3rd End: Koe is up 1 without hammer. There is a single tight corner guard way out on the wing. Koe attempts a draw around on his first rock and comes light, leaving two stones staggered. Jason decides “because it’s the 3rd end” to draw to the open. The end is blanked. This is simply a case of over thinking a philosophy which I’ve heard before about “scoring in the even ends”. I even discussed some of this in my article from February 2009. In it, I discuss the 5th and 8th ends. Notice the 5th end is an odd numbered end; however in that article I argued preference to have the hammer.
Gunnlaugson is Red
A score here by Jason and a Koe score in the 4th gives Gunner hammer back in the 5th. An example: If Jason scores 2 here and then forces Koe to one in the 4th he is tied with hammer entering the middle game (5th end) and has 61% WP (Close Game). If Jason scores two in the 5th, his WP = 75%. If he waits to the 4th and holds Koe in the 5th, his WP = 62%. If he then scores two in the 6th, his WP increases to 79%. Interestingly enough, this is a .04 difference and shows Gunnlaugson does gain if scoring a deuce in the 4th instead of the 3rd. However, both are still in what I define as Control and not a Dominant position. And the overriding factor is, there are too many “IFs”.
All we specifically know at this stage is the chances at the end of the 3rd end: Blank WP = 43%
Jason scores two WP = 61%
Gunnlaugson takes one WP = 39%
Koe steals, Jason’s WP = 26%
In order for the call for two to be correct:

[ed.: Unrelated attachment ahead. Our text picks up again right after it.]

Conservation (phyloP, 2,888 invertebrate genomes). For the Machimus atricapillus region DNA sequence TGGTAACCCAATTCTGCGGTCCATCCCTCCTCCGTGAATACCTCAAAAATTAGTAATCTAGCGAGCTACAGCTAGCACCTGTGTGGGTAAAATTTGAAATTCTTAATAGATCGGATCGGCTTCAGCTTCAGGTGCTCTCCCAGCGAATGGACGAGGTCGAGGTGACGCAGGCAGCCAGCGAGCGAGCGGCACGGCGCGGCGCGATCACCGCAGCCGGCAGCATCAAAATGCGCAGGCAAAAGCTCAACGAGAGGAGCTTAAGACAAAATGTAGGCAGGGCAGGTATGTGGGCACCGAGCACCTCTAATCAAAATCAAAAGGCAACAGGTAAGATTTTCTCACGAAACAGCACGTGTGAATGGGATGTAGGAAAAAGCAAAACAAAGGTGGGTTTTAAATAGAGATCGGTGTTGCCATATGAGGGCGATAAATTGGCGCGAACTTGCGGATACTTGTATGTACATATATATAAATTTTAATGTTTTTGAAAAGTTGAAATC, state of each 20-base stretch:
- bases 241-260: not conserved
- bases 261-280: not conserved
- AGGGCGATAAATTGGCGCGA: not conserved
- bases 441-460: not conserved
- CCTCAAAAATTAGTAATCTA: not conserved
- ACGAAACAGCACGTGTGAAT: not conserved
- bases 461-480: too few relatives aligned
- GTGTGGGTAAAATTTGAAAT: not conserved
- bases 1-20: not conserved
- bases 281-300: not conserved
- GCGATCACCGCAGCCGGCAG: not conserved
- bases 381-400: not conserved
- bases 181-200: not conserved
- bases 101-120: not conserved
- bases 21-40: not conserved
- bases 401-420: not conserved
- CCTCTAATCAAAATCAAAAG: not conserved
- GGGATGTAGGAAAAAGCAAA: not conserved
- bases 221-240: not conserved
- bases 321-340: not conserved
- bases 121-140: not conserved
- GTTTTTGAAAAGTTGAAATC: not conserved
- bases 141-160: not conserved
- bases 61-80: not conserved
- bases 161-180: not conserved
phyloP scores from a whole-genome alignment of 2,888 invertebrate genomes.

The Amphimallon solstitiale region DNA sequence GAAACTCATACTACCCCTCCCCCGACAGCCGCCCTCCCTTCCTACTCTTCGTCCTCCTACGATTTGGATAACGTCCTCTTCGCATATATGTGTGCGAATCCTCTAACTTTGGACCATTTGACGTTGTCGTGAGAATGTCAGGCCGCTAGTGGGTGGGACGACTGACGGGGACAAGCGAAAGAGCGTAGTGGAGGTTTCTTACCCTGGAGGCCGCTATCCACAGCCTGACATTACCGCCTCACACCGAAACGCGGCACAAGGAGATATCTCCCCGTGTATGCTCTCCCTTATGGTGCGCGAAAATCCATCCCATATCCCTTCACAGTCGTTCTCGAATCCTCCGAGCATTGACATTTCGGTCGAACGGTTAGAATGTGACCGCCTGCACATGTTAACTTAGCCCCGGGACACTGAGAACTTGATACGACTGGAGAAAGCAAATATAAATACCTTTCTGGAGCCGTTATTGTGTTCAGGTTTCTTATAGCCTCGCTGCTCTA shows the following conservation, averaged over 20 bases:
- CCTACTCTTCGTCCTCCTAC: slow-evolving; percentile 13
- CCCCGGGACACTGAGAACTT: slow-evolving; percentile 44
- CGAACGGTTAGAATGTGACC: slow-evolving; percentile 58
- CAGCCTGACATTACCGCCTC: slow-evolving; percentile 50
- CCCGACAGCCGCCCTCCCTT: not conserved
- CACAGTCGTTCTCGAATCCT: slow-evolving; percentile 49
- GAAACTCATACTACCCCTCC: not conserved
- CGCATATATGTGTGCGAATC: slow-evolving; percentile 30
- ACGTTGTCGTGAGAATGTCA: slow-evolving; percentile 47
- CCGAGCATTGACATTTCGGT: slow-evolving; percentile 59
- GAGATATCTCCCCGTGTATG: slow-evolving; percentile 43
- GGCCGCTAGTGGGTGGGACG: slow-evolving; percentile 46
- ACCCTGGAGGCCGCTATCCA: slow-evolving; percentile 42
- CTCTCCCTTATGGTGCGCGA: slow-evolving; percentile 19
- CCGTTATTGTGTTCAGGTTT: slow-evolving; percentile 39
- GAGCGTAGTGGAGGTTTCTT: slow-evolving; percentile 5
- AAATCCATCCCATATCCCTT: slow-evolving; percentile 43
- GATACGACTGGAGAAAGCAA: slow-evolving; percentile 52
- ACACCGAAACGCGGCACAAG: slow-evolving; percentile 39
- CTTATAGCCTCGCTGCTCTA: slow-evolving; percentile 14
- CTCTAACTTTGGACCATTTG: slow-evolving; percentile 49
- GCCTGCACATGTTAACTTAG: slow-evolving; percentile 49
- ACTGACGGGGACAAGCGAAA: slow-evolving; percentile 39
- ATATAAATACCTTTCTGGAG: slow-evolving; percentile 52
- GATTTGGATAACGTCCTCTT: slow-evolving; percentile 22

WP = .61x + .39y + .26z
x is a deuce for Jason
y is a single for Jason
z is a steal for Koe
We can likely assume the chance Koe steals is very small. Jason would only need to bite the eight foot to take one. Let’s assume z=0
WP = .43 = .61x +.39(1-x)
Solving for x = 18%.
Bringing a possible steal into play, we could estimate Jason needs to make his deuce more than 20% of the time to make the attempt at a deuce correct.
These WPs are also based on average numbers and I’ve stated before that the more ends remaining, the greater disparity from the average for teams of unequal strength we can expect. We can assume that Koe is a stronger team; however we can still compare the values and determine which decision leads to a better outcome.
The only possible argument to be made is that with fewer ends remaining, the result will be closer – but it is only one end less so it is not significant enough to sway our decision. For example, if you are a weaker team and win the toss, my theory would indicate your best chance may be to blank 9 ends and then be tied with hammer in the final end. This eliminates the chance your opponent will can use their superior skill during the many ends available to score multiple points. With free-guard zone however, this is simply not possible. At any stage your opponent can force you into a non-blanked end.
5th End: I’d nominate the 5th end in this game with the 9th end in Howard vs. Middaugh for “Best Ends” of the week. See image which shows the rock placement before Jason’s first stone.
Gunnlaugson is Red
There were multiple calls which could be argued several ways and all opinions could likely be supported. One thought I’d like to bring up was Jason’s comments heard on CurlTV of a “big end” vs a deuce. Should they position for a “big end” or try for the deuce?
At this stage, Gunnlaugson is two down with hammer. Here are various WPs at end of the 5th, based on possible outcomes from this end:
Koe steals, Jason’s WP = 11%
Deuce WP = 39%
Three WP = 61%
Four WP = 75%